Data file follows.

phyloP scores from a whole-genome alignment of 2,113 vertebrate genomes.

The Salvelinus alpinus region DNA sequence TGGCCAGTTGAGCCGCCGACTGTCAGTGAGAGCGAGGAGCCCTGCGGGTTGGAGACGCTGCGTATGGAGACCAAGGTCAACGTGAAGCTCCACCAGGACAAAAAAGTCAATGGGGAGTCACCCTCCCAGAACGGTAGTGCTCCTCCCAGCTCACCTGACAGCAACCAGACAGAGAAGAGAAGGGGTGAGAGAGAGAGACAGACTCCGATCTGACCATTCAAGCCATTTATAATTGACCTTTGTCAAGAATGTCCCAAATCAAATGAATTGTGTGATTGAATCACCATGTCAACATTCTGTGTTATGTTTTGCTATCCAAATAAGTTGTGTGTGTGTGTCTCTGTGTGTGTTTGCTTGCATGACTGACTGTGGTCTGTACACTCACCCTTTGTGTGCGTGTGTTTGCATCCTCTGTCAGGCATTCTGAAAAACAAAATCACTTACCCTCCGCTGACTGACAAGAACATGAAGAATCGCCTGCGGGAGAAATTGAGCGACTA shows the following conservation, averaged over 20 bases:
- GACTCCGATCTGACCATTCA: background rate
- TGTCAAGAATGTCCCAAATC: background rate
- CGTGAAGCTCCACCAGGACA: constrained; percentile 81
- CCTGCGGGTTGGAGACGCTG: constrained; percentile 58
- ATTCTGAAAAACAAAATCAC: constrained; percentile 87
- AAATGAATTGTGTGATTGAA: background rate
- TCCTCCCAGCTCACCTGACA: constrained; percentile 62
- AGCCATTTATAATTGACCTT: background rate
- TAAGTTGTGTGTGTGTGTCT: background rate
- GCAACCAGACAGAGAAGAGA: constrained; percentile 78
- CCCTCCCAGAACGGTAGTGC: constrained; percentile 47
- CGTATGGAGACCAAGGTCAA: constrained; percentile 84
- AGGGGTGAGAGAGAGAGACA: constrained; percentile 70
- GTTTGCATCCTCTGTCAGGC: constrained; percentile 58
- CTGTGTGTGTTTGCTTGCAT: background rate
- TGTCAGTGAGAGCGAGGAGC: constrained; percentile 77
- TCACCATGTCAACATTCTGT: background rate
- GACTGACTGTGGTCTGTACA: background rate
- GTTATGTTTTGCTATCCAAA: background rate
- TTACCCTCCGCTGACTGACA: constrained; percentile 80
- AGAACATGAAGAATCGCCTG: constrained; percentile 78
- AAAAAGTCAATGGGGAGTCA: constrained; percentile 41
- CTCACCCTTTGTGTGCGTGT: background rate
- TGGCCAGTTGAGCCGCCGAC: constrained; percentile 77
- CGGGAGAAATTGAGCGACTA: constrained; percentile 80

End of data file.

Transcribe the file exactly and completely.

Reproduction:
phyloP scores from a whole-genome alignment of 2,113 vertebrate genomes.

The Salvelinus alpinus region DNA sequence TGGCCAGTTGAGCCGCCGACTGTCAGTGAGAGCGAGGAGCCCTGCGGGTTGGAGACGCTGCGTATGGAGACCAAGGTCAACGTGAAGCTCCACCAGGACAAAAAAGTCAATGGGGAGTCACCCTCCCAGAACGGTAGTGCTCCTCCCAGCTCACCTGACAGCAACCAGACAGAGAAGAGAAGGGGTGAGAGAGAGAGACAGACTCCGATCTGACCATTCAAGCCATTTATAATTGACCTTTGTCAAGAATGTCCCAAATCAAATGAATTGTGTGATTGAATCACCATGTCAACATTCTGTGTTATGTTTTGCTATCCAAATAAGTTGTGTGTGTGTGTCTCTGTGTGTGTTTGCTTGCATGACTGACTGTGGTCTGTACACTCACCCTTTGTGTGCGTGTGTTTGCATCCTCTGTCAGGCATTCTGAAAAACAAAATCACTTACCCTCCGCTGACTGACAAGAACATGAAGAATCGCCTGCGGGAGAAATTGAGCGACTA shows the following conservation, averaged over 20 bases:
- GACTCCGATCTGACCATTCA: background rate
- TGTCAAGAATGTCCCAAATC: background rate
- CGTGAAGCTCCACCAGGACA: constrained; percentile 81
- CCTGCGGGTTGGAGACGCTG: constrained; percentile 58
- ATTCTGAAAAACAAAATCAC: constrained; percentile 87
- AAATGAATTGTGTGATTGAA: background rate
- TCCTCCCAGCTCACCTGACA: constrained; percentile 62
- AGCCATTTATAATTGACCTT: background rate
- TAAGTTGTGTGTGTGTGTCT: background rate
- GCAACCAGACAGAGAAGAGA: constrained; percentile 78
- CCCTCCCAGAACGGTAGTGC: constrained; percentile 47
- CGTATGGAGACCAAGGTCAA: constrained; percentile 84
- AGGGGTGAGAGAGAGAGACA: constrained; percentile 70
- GTTTGCATCCTCTGTCAGGC: constrained; percentile 58
- CTGTGTGTGTTTGCTTGCAT: background rate
- TGTCAGTGAGAGCGAGGAGC: constrained; percentile 77
- TCACCATGTCAACATTCTGT: background rate
- GACTGACTGTGGTCTGTACA: background rate
- GTTATGTTTTGCTATCCAAA: background rate
- TTACCCTCCGCTGACTGACA: constrained; percentile 80
- AGAACATGAAGAATCGCCTG: constrained; percentile 78
- AAAAAGTCAATGGGGAGTCA: constrained; percentile 41
- CTCACCCTTTGTGTGCGTGT: background rate
- TGGCCAGTTGAGCCGCCGAC: constrained; percentile 77
- CGGGAGAAATTGAGCGACTA: constrained; percentile 80